Results from the £2 million study - funded by the NIHR SPCR - will be available in five years’ time and could not only identify high-risk cancer patients but also mean lower risk patients are not over-investigated.
Hospitals and health systems will also benefit from better targeting of referrals reducing unnecessary use of resources.
The genetic causes of cancers
UK researchers have also identified multiple genetic variations that raise the risk of breast, prostate or ovarian cancer in a development that could lead to new treatments and more targeted screening of the conditions
In the largest study of its kind, more than 80 regions of the genome that can increase an individual’s risk of breast, prostate or ovarian cancer have been found through international collaborative research. Funded by the European Union, Cancer Research UK and the US National Institutes for Health, the research involved scientists looking for genetic variations called single nucleotide polymorphisms (SNPs), which are linked to an increased cancer risk.
They studied the DNA make-up of more than 100,000 people with cancer and 100,000 people from the general population and found alterations that were more common in people with prostate, breast or ovarian cancers.
While each alteration raises cancer risk by a small amount, the 1% of people who have had a significant number of these alterations could see their risk of developing prostate cancer rise by almost 50% and breast cancer to around 30%.
Study author Professor Doug Easton, from the University of Cambridge, said: ‘We’re on the verge of being able to use our knowledge of these genetic variations to develop tests that could complement breast cancer screening and take us a step closer to having an effective prostate cancer screening programme.
‘By looking for people who carry most of these variations we will be able to identify those who are at the greatest risk of getting these cancers and then targeting screening tests to these individuals.’
Many of the SNPs were near to areas of the genome that control how certain genes behave and researchers say that understanding how these genes are involved in cancer could provide new understanding of how cancers develop and how to treat them.
For breast cancer, the researchers found 49 SNPs, more than doubling the number previously identified and for ovarian cancer, 11 new regions were found, while in prostate cancer, 23 of these genetic variations were identified.
Faults in the BRCA genes increase breast cancer risk
As well as looking for the variations that raise the risk of these cancers, the researchers also looked for the SNPs that may influence how different breast cancers behave and regions that influence the cancer risk of people with faults in the BRCA genes. Carriers of BRCA gene faults are known to be at greater risk of developing breast and ovarian cancers, but it remains unclear which women will go on to develop cancer.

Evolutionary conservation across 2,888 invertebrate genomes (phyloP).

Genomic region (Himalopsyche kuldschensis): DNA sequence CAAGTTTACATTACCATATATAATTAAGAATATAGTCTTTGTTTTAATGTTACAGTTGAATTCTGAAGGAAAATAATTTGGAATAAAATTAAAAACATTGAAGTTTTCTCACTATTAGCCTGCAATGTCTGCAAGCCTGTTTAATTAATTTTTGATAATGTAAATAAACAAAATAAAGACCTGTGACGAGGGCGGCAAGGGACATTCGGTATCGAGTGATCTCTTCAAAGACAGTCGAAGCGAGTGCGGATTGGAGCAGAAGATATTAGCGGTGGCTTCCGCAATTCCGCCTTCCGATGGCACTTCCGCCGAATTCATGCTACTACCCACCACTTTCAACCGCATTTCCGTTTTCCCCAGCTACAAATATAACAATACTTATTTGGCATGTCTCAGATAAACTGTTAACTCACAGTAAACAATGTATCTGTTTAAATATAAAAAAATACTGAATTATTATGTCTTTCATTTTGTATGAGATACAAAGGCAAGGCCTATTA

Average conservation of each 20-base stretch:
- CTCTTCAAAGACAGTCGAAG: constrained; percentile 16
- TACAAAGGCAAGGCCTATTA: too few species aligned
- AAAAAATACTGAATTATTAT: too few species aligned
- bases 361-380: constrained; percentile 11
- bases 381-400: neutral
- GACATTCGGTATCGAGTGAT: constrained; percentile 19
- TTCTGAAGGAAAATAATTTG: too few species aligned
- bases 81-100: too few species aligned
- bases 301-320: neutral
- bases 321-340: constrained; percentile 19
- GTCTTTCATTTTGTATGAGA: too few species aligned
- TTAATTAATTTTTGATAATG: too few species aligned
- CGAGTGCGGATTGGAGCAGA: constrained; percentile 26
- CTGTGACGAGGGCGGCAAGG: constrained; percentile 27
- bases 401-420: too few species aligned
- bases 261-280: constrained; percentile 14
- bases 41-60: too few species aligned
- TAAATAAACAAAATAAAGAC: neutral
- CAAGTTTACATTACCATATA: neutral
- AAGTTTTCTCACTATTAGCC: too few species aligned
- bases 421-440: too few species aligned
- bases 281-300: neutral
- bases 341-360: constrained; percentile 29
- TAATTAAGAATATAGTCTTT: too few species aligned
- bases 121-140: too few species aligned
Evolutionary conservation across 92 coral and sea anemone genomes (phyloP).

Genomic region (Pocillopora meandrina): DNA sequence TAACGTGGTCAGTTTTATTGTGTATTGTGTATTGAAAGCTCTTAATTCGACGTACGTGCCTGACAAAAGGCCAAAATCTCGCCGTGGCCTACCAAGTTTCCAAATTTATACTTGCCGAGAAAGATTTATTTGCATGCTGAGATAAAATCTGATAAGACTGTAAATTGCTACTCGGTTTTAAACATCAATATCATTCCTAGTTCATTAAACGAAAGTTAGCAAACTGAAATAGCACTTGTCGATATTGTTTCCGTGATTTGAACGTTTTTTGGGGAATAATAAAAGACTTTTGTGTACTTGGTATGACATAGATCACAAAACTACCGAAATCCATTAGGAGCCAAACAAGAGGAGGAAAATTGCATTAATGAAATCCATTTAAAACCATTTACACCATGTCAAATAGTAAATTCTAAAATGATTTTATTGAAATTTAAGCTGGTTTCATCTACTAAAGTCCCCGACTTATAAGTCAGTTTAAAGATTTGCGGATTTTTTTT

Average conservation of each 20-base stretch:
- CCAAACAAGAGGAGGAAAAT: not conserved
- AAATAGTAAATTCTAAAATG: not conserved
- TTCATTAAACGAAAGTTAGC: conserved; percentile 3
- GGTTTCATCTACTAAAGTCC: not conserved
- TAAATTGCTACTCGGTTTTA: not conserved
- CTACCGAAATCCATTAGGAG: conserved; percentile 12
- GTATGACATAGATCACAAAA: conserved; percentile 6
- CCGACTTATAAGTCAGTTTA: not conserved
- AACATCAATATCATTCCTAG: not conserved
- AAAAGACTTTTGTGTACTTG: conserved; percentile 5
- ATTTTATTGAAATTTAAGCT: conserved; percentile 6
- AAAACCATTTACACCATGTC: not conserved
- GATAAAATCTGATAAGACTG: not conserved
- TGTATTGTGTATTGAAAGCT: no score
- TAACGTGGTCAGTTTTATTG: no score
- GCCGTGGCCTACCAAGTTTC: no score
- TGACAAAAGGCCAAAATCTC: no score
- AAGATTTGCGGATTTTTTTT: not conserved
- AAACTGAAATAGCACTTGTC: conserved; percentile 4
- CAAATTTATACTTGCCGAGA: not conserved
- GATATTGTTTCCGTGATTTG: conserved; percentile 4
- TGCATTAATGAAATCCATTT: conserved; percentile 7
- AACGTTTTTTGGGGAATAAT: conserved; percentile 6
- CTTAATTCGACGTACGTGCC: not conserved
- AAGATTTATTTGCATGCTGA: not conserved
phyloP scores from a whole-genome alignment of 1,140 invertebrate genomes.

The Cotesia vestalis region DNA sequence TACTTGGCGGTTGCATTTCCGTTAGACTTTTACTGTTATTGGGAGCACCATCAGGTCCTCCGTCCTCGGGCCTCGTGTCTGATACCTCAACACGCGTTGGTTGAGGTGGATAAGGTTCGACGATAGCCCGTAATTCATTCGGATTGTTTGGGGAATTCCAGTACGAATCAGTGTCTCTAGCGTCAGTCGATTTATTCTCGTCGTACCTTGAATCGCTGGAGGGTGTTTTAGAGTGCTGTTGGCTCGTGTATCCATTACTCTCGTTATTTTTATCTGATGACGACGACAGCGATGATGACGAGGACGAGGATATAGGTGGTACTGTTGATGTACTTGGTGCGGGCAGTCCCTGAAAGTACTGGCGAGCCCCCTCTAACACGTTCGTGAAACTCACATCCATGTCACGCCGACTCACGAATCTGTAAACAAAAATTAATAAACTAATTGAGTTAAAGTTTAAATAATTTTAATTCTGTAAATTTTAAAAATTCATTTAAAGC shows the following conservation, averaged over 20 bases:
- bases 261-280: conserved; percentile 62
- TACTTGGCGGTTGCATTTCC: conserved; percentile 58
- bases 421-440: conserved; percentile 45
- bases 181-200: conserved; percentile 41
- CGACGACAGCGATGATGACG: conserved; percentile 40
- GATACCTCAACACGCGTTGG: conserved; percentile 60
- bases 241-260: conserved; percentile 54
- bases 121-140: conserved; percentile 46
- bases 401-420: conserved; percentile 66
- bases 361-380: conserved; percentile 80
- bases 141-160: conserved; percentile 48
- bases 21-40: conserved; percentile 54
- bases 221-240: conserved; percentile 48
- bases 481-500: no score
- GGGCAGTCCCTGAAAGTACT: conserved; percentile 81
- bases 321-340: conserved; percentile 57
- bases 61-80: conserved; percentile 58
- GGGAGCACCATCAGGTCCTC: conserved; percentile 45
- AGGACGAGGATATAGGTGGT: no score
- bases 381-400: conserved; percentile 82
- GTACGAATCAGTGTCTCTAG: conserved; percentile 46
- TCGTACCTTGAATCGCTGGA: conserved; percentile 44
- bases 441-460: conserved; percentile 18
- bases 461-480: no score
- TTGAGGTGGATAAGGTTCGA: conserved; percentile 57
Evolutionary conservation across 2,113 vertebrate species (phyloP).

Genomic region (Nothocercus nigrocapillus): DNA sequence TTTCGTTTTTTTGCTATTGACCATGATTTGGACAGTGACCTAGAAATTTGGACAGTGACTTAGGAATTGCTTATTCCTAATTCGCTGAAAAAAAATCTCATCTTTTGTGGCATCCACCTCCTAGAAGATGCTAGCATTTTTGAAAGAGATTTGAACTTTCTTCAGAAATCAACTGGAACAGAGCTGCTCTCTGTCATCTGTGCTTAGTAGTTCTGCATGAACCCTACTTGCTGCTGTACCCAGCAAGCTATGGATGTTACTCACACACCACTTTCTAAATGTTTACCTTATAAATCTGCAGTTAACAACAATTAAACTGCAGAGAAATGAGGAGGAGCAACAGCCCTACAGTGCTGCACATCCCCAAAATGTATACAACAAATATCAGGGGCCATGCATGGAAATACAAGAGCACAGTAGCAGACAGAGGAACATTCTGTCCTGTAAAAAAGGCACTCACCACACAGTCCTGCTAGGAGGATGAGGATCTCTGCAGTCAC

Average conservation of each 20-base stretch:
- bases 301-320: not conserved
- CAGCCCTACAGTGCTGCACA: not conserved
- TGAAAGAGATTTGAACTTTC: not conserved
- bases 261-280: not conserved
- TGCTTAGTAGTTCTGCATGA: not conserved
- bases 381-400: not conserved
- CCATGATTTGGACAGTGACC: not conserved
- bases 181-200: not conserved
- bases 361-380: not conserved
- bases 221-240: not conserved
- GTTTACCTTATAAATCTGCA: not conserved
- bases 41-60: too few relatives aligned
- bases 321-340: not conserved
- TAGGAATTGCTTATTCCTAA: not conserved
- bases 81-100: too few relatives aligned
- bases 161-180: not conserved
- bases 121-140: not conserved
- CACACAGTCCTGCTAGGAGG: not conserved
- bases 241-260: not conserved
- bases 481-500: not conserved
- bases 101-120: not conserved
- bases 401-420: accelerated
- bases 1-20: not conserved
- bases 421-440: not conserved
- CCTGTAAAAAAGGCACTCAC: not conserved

The researchers found that the 5% of women who have a BRCA1 fault, and carry most of the genetic variants linked to BRCA1, have an over 80% chance of developing breast cancer by aged 80 years. Women with few of these variants and a BRCA1 fault have a 50% risk of developing the disease.
Paul Pharaoh, Professor of Cancer Epidemiology at Cambridge University, said that an understanding of risks in individuals who carry the BRCA1 and BRCA2 fault will ‘almost certainly’ have a clinical significance. He believes that common variant genetic testing will be standard practice in genetic clinics counselling people with mutations in known high-risk genes within 2-5 years.
‘Women at very high risk of breast cancer may opt for interventions, such as mastectomy, to reduce the risk, but if we were able to test them and show them that they were at much lower risk, they may choose not to have a mastectomy,’ he explained.
Professor Pharaoh said that gaining greater understanding of the inherited genetics for these cancers offers scientists better information about the biology of why people get cancer. ‘That’s likely in the long-term to lead to improvements in the way we treat cancers. We are beginning to identify molecular pathways that had previously not been indicated, for example in ovarian cancers, that may well provide drug targets.’
Dr Julie Sharp, Cancer Research UK’s senior science information manager, described the discovery from the study as a ‘really important step forward’ and one that provides a wealth of information that experts can start to use immediately. ‘It’s really important to note that actually one of the first applications of this information will be those people who already have some kind of family history of cancer, and it’s those people where we really might start to apply this work first of all, before we start looking at the wider population.’
Professor Ros Eeles, professor of oncogenetics at The Institute of Cancer Research (ICR), added: ‘These results are the single biggest leap forward in finding the genetic causes of prostate cancer yet made.’
Cancer Research UK chief executive Dr Harpal Kumar said: ‘By understanding why some people seem to be at a greater risk of developing cancer, we can look towards an era where we can identify them and take steps to reduce their chances of getting cancer or pick up the disease in its earliest stages.’